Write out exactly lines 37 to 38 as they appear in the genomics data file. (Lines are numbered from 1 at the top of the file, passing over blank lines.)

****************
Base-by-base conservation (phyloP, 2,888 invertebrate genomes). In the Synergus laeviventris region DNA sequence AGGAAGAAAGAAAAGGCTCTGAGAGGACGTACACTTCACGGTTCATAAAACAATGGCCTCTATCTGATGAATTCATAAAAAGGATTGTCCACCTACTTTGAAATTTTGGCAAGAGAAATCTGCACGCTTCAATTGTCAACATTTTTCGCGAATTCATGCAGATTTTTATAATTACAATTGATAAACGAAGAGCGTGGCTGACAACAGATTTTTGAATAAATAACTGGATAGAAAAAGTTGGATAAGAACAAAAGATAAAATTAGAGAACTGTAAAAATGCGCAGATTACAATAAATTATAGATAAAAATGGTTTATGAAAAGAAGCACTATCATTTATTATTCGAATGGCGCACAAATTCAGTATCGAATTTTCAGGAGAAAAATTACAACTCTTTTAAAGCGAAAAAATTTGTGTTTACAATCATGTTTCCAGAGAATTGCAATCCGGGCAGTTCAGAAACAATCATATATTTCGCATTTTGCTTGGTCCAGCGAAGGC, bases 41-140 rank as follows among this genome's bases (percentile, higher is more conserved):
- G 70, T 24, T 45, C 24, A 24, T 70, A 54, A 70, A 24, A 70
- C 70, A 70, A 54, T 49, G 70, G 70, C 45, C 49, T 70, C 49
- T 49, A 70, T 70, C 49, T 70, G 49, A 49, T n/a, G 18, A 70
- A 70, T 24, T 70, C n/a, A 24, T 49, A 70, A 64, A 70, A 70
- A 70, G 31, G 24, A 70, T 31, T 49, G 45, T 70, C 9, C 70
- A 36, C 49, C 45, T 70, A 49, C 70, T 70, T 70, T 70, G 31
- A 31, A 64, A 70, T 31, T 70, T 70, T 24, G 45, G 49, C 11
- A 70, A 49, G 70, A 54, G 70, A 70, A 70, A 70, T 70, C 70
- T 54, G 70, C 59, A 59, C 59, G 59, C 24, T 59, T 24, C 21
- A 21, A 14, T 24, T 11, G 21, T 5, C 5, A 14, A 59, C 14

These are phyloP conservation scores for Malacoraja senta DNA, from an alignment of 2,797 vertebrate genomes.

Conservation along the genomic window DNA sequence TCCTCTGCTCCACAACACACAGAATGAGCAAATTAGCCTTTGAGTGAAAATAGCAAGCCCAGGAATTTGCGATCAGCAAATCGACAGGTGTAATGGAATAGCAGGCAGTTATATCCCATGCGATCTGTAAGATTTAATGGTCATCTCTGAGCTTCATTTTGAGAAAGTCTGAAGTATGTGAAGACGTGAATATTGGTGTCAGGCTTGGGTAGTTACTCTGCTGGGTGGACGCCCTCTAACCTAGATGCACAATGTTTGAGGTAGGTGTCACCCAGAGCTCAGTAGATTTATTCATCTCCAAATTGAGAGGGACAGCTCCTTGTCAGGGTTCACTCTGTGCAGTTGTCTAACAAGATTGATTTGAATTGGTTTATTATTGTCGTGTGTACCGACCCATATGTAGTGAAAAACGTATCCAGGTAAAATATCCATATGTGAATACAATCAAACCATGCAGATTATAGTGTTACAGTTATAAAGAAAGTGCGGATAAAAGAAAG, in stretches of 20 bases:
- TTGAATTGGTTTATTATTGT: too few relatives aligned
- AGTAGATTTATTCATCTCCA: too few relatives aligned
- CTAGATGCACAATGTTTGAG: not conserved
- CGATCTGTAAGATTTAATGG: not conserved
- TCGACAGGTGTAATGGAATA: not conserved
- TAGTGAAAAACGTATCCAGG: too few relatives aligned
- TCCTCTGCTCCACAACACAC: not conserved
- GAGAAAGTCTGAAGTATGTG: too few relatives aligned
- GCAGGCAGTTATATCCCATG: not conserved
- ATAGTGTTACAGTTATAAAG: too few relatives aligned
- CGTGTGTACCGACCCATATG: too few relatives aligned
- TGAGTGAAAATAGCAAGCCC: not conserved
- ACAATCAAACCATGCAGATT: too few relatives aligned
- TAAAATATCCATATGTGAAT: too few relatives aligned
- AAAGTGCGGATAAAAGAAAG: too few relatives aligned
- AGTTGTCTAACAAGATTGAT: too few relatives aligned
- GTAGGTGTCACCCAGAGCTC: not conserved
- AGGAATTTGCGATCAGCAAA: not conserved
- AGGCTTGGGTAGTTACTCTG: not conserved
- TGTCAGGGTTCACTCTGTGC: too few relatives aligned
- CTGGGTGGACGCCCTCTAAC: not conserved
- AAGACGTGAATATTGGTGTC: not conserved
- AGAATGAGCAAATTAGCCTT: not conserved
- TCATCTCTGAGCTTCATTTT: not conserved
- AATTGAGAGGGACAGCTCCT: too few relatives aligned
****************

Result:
- TCATCTCTGAGCTTCATTTT: not conserved
- AATTGAGAGGGACAGCTCCT: too few relatives aligned